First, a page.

News Roundup

School Nutrition Programs across the Commonwealth are working diligently to ensure that students receive real, wholesome food and freshly grown produce while making strides to end hunger in Massachusetts. Check out the recent news highlighting Massachusetts schools!

In September, our keynote speaker Chef Dan Giusti from this year’s 2019 Healthy Kids, Healthy Programs Summit was featured on The Today Show. In this video segment, Chef Dan discusses his work with Brigaid and his mission to bring professional chefs to the front-lines of school nutrition.

In September, Hoosac Valley High School in Cheshire, Massachusetts received a grant kickstarting a new farm-to-school program. In this grant, the school expects to build three greenhouses, two supply sheds, ten raised beds, and an outdoor classroom. This grant will help involve students in not only eating healthfully but growing the produce and the program themselves.

In September, Waltham Public Schools partnered with Project Bread to ramp up school menus. Project Bread, which is an organization committed to preventing and ending hunger in Massachusetts, is sending Chef Vanessa to schools across the district to implement new recipes and creations for students to try.

News Roundup

Photo: February 2019 SNA Publication

School Nutrition Programs across the Commonwealth are working diligently to ensure that students receive fresh meals and learn about new food topics, while also helping serve their community members. Check out the recent news highlighting Massachusetts schools!

In November, an article detailed the partnership between Framingham State University and Sodexo with Boston Children’s Hospital and Harvard Medical School and Assabet Valley Regional Technical High School. In this partnership, a trial was implemented on the FSU campus to assess the biological effects of different macronutrient diets.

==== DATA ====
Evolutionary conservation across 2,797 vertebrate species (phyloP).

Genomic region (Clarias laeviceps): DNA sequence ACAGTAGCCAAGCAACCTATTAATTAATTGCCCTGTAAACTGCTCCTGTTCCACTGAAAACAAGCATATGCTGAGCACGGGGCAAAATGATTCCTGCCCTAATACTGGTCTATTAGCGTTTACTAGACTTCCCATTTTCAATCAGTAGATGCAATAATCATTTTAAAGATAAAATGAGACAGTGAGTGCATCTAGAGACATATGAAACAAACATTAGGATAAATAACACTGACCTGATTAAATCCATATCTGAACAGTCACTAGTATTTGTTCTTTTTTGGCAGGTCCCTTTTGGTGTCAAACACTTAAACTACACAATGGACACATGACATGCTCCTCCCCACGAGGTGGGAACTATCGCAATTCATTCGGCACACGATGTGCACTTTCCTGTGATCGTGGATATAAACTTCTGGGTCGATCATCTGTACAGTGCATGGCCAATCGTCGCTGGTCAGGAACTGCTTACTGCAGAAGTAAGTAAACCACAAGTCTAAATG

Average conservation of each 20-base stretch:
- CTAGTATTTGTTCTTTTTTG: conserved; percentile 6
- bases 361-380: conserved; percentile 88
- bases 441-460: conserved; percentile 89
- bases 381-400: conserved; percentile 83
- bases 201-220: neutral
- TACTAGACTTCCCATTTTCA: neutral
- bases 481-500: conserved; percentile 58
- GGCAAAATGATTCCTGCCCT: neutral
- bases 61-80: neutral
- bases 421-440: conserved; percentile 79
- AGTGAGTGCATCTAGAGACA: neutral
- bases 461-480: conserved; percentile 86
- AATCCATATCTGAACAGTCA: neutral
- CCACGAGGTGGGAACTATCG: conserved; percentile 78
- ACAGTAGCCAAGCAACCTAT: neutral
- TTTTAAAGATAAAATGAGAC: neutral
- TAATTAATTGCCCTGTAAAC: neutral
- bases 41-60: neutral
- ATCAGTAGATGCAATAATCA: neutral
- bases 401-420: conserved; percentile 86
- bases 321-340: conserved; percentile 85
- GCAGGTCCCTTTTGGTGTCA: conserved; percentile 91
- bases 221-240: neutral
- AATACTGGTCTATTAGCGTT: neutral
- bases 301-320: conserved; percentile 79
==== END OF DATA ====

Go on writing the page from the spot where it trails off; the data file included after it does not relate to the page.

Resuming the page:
In February, Waltham public schools were recognized for their reworked breakfast and lunch school programs. Some of the upgrades made to the district’s programs included bringing speakers in to do short presentations on food topics for children, incorporating herbs and plants into the curriculum, and partnering with Greater Boston Food Bank to help Waltham residents in need of food.

In February, Boston mayor Marty Walsh discussed My Way Café, which is a new program being implemented into many Boston schools to deliver fresh food to young children. The program allows students the opportunity to choose delicious and nutritious meals cafeteria-style in their schools.

In the February edition SNA magazine, Billerica Public Schools were highlighted for their Food Market – a coordinated program promoted by the BPS School Nutrition department. The Market is open to all residents of Billerica and features a selection of 15-20 different fresh and shelf-stable items and serves around 1,600 community members.

News Roundup

Broccoli, baby carrots, and cherry tomatoes prepared for healthy school lunch.School Nutrition Programs across the Commonwealth are working diligently to ensure that students receive fresh meals, access to fruits and vegetables, a healthy breakfast to start their day, and lessons in eating locally – among many other things. Check out the recent news highlighting Massachusetts schools!

Waltham Public Schools Adds Indoor Gardens to Grow Food and Minds

Food Service Director April Liles and Nutrition Coordinator Haylee Dussault turned an Organic Grow Rack into a garden of opportunity for Waltham Public Schools. April spotted EvanLEE ORGANICS’ Grow Racks at the School Nutrition Association conference in October and immediately saw the potential of growing food indoors to engage students and increase nutrition education throughout her district.